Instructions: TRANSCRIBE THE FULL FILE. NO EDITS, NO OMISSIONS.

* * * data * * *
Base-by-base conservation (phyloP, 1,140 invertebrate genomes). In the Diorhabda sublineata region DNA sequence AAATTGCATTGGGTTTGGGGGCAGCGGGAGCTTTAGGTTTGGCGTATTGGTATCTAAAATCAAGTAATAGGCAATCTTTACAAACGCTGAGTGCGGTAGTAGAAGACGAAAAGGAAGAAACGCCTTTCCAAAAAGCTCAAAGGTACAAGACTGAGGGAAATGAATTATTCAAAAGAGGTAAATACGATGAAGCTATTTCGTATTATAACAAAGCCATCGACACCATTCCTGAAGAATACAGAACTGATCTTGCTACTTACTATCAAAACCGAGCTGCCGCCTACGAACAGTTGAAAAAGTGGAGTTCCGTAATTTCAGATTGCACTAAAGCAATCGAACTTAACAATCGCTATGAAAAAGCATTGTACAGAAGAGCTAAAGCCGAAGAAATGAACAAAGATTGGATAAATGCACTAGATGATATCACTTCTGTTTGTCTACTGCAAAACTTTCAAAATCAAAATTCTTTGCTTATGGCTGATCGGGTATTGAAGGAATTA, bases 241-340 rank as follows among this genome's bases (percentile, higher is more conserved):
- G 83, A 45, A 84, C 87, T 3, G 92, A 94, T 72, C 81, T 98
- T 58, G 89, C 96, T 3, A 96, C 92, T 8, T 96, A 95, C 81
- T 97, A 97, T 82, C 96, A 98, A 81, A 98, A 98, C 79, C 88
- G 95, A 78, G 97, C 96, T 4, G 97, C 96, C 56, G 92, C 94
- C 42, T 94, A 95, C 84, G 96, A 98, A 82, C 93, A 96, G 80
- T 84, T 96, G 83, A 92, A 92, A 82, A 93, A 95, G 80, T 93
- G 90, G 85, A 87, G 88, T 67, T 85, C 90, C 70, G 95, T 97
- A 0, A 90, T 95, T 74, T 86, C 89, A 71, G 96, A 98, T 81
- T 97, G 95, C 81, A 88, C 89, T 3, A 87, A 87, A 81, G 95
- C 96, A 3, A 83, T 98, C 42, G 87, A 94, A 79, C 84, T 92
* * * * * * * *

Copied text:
Base-by-base conservation (phyloP, 1,140 invertebrate genomes). In the Diorhabda sublineata region DNA sequence AAATTGCATTGGGTTTGGGGGCAGCGGGAGCTTTAGGTTTGGCGTATTGGTATCTAAAATCAAGTAATAGGCAATCTTTACAAACGCTGAGTGCGGTAGTAGAAGACGAAAAGGAAGAAACGCCTTTCCAAAAAGCTCAAAGGTACAAGACTGAGGGAAATGAATTATTCAAAAGAGGTAAATACGATGAAGCTATTTCGTATTATAACAAAGCCATCGACACCATTCCTGAAGAATACAGAACTGATCTTGCTACTTACTATCAAAACCGAGCTGCCGCCTACGAACAGTTGAAAAAGTGGAGTTCCGTAATTTCAGATTGCACTAAAGCAATCGAACTTAACAATCGCTATGAAAAAGCATTGTACAGAAGAGCTAAAGCCGAAGAAATGAACAAAGATTGGATAAATGCACTAGATGATATCACTTCTGTTTGTCTACTGCAAAACTTTCAAAATCAAAATTCTTTGCTTATGGCTGATCGGGTATTGAAGGAATTA, bases 241-340 rank as follows among this genome's bases (percentile, higher is more conserved):
- G 83, A 45, A 84, C 87, T 3, G 92, A 94, T 72, C 81, T 98
- T 58, G 89, C 96, T 3, A 96, C 92, T 8, T 96, A 95, C 81
- T 97, A 97, T 82, C 96, A 98, A 81, A 98, A 98, C 79, C 88
- G 95, A 78, G 97, C 96, T 4, G 97, C 96, C 56, G 92, C 94
- C 42, T 94, A 95, C 84, G 96, A 98, A 82, C 93, A 96, G 80
- T 84, T 96, G 83, A 92, A 92, A 82, A 93, A 95, G 80, T 93
- G 90, G 85, A 87, G 88, T 67, T 85, C 90, C 70, G 95, T 97
- A 0, A 90, T 95, T 74, T 86, C 89, A 71, G 96, A 98, T 81
- T 97, G 95, C 81, A 88, C 89, T 3, A 87, A 87, A 81, G 95
- C 96, A 3, A 83, T 98, C 42, G 87, A 94, A 79, C 84, T 92